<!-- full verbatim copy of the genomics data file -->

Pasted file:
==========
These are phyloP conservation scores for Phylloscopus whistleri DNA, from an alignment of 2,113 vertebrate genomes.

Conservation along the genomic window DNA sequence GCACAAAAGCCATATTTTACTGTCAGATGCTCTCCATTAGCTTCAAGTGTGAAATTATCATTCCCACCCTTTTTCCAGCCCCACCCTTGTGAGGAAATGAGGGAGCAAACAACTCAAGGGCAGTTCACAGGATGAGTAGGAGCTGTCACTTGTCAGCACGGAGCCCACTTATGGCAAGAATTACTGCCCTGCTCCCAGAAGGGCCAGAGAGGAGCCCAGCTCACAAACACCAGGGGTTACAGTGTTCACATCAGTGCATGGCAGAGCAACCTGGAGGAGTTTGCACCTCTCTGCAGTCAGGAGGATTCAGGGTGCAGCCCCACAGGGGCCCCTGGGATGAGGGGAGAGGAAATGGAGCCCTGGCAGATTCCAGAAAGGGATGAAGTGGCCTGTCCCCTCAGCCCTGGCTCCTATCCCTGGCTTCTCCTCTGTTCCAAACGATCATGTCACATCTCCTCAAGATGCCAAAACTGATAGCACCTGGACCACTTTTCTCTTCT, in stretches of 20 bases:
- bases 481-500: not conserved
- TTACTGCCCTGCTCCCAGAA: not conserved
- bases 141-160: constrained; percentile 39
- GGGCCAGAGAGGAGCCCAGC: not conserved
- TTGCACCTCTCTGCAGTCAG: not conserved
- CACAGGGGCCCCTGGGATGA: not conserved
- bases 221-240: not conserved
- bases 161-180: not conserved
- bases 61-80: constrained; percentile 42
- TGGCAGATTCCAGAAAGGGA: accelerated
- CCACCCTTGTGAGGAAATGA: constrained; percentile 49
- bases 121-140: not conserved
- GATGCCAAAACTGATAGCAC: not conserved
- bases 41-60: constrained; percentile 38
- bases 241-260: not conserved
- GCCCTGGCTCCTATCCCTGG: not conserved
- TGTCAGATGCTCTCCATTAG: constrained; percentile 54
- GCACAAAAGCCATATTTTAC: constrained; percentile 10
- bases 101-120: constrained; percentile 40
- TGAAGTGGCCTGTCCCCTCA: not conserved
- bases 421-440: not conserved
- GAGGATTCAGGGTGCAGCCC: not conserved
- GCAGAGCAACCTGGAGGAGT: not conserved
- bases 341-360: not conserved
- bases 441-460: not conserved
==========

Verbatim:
These are phyloP conservation scores for Phylloscopus whistleri DNA, from an alignment of 2,113 vertebrate genomes.

Conservation along the genomic window DNA sequence GCACAAAAGCCATATTTTACTGTCAGATGCTCTCCATTAGCTTCAAGTGTGAAATTATCATTCCCACCCTTTTTCCAGCCCCACCCTTGTGAGGAAATGAGGGAGCAAACAACTCAAGGGCAGTTCACAGGATGAGTAGGAGCTGTCACTTGTCAGCACGGAGCCCACTTATGGCAAGAATTACTGCCCTGCTCCCAGAAGGGCCAGAGAGGAGCCCAGCTCACAAACACCAGGGGTTACAGTGTTCACATCAGTGCATGGCAGAGCAACCTGGAGGAGTTTGCACCTCTCTGCAGTCAGGAGGATTCAGGGTGCAGCCCCACAGGGGCCCCTGGGATGAGGGGAGAGGAAATGGAGCCCTGGCAGATTCCAGAAAGGGATGAAGTGGCCTGTCCCCTCAGCCCTGGCTCCTATCCCTGGCTTCTCCTCTGTTCCAAACGATCATGTCACATCTCCTCAAGATGCCAAAACTGATAGCACCTGGACCACTTTTCTCTTCT, in stretches of 20 bases:
- bases 481-500: not conserved
- TTACTGCCCTGCTCCCAGAA: not conserved
- bases 141-160: constrained; percentile 39
- GGGCCAGAGAGGAGCCCAGC: not conserved
- TTGCACCTCTCTGCAGTCAG: not conserved
- CACAGGGGCCCCTGGGATGA: not conserved
- bases 221-240: not conserved
- bases 161-180: not conserved
- bases 61-80: constrained; percentile 42
- TGGCAGATTCCAGAAAGGGA: accelerated
- CCACCCTTGTGAGGAAATGA: constrained; percentile 49
- bases 121-140: not conserved
- GATGCCAAAACTGATAGCAC: not conserved
- bases 41-60: constrained; percentile 38
- bases 241-260: not conserved
- GCCCTGGCTCCTATCCCTGG: not conserved
- TGTCAGATGCTCTCCATTAG: constrained; percentile 54
- GCACAAAAGCCATATTTTAC: constrained; percentile 10
- bases 101-120: constrained; percentile 40
- TGAAGTGGCCTGTCCCCTCA: not conserved
- bases 421-440: not conserved
- GAGGATTCAGGGTGCAGCCC: not conserved
- GCAGAGCAACCTGGAGGAGT: not conserved
- bases 341-360: not conserved
- bases 441-460: not conserved